Posts by theartpologist:

Front Entrance and Gate House

Snug Harbor’s Front Entrance and Gate House

Staten Island’s Snug Harbor is an excellent day getaway from the island of Manhattan by Staten Island Ferry. A New York City park and cultural center, Snug Harbor is one of those places that can satisfy the urban explorer, the naturalist and the casual tourist in all of us. Here you can learn about local nautical history, spot some contemporary art, watch a performance or walk the beautiful sprawling gardens making up the park grounds.



Laghman Noodles, Nan, and Kim-Chee on the table in “У Тещи” (At Your Mother in Law’s) Central Asian Korean restaurant in Brighton Beach

What we love about New York City is that you can find food from anywhere in the world here, even delicacies from Central Asia: the juicy marinated grilled meat of shashlyk, the julienned Korean-style salad morkovcha, the tandoor-baked lepeshki, hand-pulled lagman noodles, and many other homemade delicacies. Luckily for us, New York has a swelling community of Central Asians who have begun to migrate here after the collapse of the Soviet Union and the fall of the Iron Curtain, and have opened many Central Asian restaurants where you can catch up on all the food that you have been homesick for.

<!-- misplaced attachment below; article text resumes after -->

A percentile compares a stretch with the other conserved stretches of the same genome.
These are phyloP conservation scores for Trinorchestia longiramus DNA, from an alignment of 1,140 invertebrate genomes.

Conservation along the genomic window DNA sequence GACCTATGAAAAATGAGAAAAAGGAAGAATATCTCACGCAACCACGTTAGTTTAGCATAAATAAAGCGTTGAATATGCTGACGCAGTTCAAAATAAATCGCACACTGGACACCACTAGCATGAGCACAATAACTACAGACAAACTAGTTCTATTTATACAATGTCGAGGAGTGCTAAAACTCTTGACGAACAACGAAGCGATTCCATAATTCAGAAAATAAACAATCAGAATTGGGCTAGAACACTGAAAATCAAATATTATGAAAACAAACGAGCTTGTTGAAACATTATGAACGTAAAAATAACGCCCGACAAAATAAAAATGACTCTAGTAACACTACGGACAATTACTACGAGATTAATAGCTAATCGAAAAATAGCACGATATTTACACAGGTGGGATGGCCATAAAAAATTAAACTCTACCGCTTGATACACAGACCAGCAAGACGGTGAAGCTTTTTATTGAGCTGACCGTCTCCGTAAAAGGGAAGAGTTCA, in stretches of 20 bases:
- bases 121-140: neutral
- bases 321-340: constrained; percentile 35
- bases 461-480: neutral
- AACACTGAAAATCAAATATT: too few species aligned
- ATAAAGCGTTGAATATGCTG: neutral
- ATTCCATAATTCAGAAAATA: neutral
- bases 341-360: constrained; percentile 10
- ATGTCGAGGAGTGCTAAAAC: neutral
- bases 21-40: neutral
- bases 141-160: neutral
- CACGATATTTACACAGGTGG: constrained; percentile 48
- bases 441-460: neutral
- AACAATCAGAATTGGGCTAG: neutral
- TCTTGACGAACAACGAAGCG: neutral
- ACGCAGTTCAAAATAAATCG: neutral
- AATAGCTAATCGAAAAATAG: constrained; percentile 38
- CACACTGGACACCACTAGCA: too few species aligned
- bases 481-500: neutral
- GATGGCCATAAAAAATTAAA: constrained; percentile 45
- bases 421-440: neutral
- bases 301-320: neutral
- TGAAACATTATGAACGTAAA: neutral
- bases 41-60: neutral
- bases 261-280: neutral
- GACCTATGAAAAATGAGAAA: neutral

In the wake of the recent hurricanes and severe weather patterns, it is possible that uptown neighborhoods like Hudson Heights (also known as Fort Washington) within the broader Washington Heights neighborhood may become more desirable places to live in New York City. A hilly alternative to the otherwise flat landscape of Manhattan, the neighborhood is one of the most beautiful in New York, and full of Art Deco and Tudor Revival architectural details. It also has the unique position of being home to both the highest point in New York City and one of the deepest subway stations. (more…)

El Barrio Music Center

Growing up in the San Francisco Bay Area we had influence from the music of New York City in waves over the years. My first sounds of the streets were from lowrider car cassette decks playing old R&B songs but with intervals of the sounds that were coming from the streets of New York from groups like Los Hermanos Lebron, Eddie Palmieri, The Fania All Stars, Hector Lavoe, and Ruben Blades to name a few. I always imagined that these sounds filled barrios across the United States with the feeling that our voice was being heard even though the mainstream media did not play it on the radio. (more…)